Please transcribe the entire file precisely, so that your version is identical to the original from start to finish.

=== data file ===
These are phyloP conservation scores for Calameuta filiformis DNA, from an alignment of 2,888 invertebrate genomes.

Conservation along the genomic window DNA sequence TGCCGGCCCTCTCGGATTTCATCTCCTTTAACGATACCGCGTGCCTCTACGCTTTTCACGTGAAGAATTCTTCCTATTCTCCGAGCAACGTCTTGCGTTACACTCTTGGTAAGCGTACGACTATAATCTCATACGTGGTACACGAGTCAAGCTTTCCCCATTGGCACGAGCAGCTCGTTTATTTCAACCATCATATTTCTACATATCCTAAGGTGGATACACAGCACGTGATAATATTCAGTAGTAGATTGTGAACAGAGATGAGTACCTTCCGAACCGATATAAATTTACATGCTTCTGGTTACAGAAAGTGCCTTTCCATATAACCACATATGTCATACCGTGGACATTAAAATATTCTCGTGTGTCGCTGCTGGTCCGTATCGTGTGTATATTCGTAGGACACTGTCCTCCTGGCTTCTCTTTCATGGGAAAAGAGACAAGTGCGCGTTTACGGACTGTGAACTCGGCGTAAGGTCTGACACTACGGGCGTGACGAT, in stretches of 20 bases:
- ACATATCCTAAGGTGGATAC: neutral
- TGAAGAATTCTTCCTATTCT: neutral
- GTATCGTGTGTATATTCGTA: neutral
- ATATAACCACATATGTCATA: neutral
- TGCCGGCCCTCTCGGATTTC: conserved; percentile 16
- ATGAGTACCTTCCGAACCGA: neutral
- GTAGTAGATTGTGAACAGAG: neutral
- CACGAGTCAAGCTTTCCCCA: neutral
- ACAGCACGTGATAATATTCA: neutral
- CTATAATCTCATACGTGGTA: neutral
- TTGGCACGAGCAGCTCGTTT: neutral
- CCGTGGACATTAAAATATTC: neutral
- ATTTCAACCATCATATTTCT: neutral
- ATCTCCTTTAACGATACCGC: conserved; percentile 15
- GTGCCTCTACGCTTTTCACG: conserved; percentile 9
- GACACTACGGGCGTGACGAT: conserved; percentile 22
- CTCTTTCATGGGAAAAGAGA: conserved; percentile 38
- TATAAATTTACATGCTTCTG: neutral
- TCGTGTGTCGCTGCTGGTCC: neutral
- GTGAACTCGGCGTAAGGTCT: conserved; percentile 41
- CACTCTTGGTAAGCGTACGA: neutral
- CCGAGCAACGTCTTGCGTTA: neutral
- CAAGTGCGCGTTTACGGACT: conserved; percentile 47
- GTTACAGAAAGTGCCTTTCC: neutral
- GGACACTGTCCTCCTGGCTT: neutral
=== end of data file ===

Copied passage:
These are phyloP conservation scores for Calameuta filiformis DNA, from an alignment of 2,888 invertebrate genomes.

Conservation along the genomic window DNA sequence TGCCGGCCCTCTCGGATTTCATCTCCTTTAACGATACCGCGTGCCTCTACGCTTTTCACGTGAAGAATTCTTCCTATTCTCCGAGCAACGTCTTGCGTTACACTCTTGGTAAGCGTACGACTATAATCTCATACGTGGTACACGAGTCAAGCTTTCCCCATTGGCACGAGCAGCTCGTTTATTTCAACCATCATATTTCTACATATCCTAAGGTGGATACACAGCACGTGATAATATTCAGTAGTAGATTGTGAACAGAGATGAGTACCTTCCGAACCGATATAAATTTACATGCTTCTGGTTACAGAAAGTGCCTTTCCATATAACCACATATGTCATACCGTGGACATTAAAATATTCTCGTGTGTCGCTGCTGGTCCGTATCGTGTGTATATTCGTAGGACACTGTCCTCCTGGCTTCTCTTTCATGGGAAAAGAGACAAGTGCGCGTTTACGGACTGTGAACTCGGCGTAAGGTCTGACACTACGGGCGTGACGAT, in stretches of 20 bases:
- ACATATCCTAAGGTGGATAC: neutral
- TGAAGAATTCTTCCTATTCT: neutral
- GTATCGTGTGTATATTCGTA: neutral
- ATATAACCACATATGTCATA: neutral
- TGCCGGCCCTCTCGGATTTC: conserved; percentile 16
- ATGAGTACCTTCCGAACCGA: neutral
- GTAGTAGATTGTGAACAGAG: neutral
- CACGAGTCAAGCTTTCCCCA: neutral
- ACAGCACGTGATAATATTCA: neutral
- CTATAATCTCATACGTGGTA: neutral
- TTGGCACGAGCAGCTCGTTT: neutral
- CCGTGGACATTAAAATATTC: neutral
- ATTTCAACCATCATATTTCT: neutral
- ATCTCCTTTAACGATACCGC: conserved; percentile 15
- GTGCCTCTACGCTTTTCACG: conserved; percentile 9
- GACACTACGGGCGTGACGAT: conserved; percentile 22
- CTCTTTCATGGGAAAAGAGA: conserved; percentile 38
- TATAAATTTACATGCTTCTG: neutral
- TCGTGTGTCGCTGCTGGTCC: neutral
- GTGAACTCGGCGTAAGGTCT: conserved; percentile 41
- CACTCTTGGTAAGCGTACGA: neutral
- CCGAGCAACGTCTTGCGTTA: neutral
- CAAGTGCGCGTTTACGGACT: conserved; percentile 47
- GTTACAGAAAGTGCCTTTCC: neutral
- GGACACTGTCCTCCTGGCTT: neutral